The pediatrician will indicate to the caregivers the rest of the child at home being able to return to school or nursery school when the scabs have fallen, the child is without fever and in good condition overall.
Children under 3 months of age are usually admitted to hospital to monitor their condition. Patients with risk factors, affected defenses, neonatal varicella or complications such as meningitis, pneumonia, etc., antiviral drugs (Acyclovir) are used on, administered if possible in the first 24 hours after the onset of skin lesions with hospital control, administered intravenously or orally depending on the child’s state of health and age.
Can it be prevented?
The most effective prevention measure is vaccination. It is a vaccine of attenuated varicella-zoster virus (containing the whole virus, but with less virulence) that is administered by subcutaneous injection in children older than 12 months. Specifically, two doses are recommended in children: the first between 12 and 15 months and a second administration between 4 and 6 years.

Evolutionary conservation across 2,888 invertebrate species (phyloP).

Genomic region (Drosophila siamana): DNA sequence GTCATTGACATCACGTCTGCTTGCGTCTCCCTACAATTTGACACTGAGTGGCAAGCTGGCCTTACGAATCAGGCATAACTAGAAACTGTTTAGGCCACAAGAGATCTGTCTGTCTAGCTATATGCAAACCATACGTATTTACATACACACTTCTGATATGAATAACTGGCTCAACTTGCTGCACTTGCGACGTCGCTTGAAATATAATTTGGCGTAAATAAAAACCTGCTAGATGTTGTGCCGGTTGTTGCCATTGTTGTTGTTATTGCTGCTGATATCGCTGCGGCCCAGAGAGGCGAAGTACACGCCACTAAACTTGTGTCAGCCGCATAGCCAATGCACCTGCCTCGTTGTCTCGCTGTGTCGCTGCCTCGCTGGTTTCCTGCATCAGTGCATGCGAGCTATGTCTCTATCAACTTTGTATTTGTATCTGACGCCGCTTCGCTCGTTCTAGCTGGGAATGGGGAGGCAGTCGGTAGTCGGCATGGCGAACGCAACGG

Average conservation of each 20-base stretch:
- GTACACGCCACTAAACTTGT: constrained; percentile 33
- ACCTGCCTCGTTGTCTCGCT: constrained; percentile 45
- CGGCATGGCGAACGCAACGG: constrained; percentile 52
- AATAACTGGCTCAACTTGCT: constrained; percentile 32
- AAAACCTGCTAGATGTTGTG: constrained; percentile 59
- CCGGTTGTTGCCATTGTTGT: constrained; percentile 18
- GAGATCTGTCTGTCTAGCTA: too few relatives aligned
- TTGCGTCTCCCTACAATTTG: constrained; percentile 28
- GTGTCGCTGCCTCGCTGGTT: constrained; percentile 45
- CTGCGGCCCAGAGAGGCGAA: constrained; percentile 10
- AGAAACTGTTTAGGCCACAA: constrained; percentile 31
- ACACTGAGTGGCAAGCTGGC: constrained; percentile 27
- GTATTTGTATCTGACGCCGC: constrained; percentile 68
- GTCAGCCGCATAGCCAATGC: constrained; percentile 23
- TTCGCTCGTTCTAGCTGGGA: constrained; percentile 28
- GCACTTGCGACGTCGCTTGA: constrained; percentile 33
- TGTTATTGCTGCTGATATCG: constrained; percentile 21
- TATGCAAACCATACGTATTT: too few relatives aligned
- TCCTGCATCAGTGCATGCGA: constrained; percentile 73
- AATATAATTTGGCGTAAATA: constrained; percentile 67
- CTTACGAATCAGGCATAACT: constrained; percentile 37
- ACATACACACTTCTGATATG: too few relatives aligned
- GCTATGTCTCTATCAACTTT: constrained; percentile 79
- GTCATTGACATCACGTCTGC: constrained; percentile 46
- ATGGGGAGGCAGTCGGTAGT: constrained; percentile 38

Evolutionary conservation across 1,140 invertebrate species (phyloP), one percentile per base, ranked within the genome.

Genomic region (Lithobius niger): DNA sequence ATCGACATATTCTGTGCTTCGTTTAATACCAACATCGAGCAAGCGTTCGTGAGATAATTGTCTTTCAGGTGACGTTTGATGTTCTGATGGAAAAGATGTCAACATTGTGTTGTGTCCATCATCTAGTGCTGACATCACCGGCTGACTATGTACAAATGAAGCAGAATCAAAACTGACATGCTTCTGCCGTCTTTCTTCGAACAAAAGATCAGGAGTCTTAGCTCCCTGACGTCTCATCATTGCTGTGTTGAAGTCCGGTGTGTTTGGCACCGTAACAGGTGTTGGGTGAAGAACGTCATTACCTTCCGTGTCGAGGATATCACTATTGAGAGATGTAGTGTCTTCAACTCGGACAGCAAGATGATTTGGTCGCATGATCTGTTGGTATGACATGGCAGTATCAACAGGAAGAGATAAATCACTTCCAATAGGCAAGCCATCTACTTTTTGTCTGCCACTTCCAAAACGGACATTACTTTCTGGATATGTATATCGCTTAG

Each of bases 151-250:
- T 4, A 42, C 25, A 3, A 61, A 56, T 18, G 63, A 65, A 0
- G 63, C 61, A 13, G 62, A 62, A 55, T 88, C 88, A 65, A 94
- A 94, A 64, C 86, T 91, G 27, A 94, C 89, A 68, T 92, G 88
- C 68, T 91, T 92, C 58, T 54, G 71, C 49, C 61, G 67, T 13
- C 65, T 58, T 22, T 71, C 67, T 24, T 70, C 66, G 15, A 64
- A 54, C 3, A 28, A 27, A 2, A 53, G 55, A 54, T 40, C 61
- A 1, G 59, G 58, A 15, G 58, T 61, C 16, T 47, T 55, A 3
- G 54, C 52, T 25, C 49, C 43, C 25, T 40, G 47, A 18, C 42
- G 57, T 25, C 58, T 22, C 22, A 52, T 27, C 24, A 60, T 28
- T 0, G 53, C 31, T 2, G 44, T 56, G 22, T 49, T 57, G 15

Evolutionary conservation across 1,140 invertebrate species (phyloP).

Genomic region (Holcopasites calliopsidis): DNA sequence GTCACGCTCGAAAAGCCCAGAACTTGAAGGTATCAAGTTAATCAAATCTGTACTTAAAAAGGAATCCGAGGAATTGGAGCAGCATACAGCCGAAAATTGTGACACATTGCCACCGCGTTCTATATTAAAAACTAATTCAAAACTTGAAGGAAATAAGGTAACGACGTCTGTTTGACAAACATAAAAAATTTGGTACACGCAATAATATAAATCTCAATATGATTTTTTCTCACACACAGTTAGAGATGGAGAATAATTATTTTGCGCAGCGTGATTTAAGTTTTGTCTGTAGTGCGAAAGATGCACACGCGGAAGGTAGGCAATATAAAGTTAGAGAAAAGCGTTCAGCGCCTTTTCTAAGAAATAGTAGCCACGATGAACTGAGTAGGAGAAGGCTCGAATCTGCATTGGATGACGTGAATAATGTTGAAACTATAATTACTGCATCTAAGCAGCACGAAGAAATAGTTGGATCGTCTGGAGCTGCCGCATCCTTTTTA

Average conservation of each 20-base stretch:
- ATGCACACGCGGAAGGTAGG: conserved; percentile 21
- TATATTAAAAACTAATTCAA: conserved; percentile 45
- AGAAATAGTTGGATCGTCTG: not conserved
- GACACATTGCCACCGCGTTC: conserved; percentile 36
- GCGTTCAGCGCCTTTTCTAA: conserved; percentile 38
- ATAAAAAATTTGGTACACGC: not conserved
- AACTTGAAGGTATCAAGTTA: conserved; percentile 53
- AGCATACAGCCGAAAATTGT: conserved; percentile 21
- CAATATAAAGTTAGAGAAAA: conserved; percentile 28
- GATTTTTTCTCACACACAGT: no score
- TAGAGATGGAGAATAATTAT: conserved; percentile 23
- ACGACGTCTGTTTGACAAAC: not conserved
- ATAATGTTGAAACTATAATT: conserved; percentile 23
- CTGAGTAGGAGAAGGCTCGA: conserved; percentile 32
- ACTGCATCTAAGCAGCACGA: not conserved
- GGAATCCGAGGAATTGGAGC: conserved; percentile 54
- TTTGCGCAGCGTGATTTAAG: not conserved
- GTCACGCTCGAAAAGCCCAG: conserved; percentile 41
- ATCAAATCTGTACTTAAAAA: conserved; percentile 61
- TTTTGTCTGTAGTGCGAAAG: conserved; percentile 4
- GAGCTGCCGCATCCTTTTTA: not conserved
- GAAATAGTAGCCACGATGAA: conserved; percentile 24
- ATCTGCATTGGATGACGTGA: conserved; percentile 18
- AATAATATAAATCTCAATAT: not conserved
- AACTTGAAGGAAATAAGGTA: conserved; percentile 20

In some cases, post-exposure prevention or prophylaxis is required, which can be carried out with vaccination, if administered within 3 days of exposure, or depending on the pathologies and situation of the patient (premature babies, immunosuppressed, newborns whose mothers have suffered from the disease within 5 days prior to birth, etc.), they are administered anti-varicella-zoster gamma globulins (antibodies, i.e. proteins of the defense system) in the first 72 hours after exposure.
Another fundamental prevention measure is the isolation of people suffering from the disease, avoiding direct contact with respiratory secretions and dermal lesions, as well as the general hygiene of patients and their caregivers.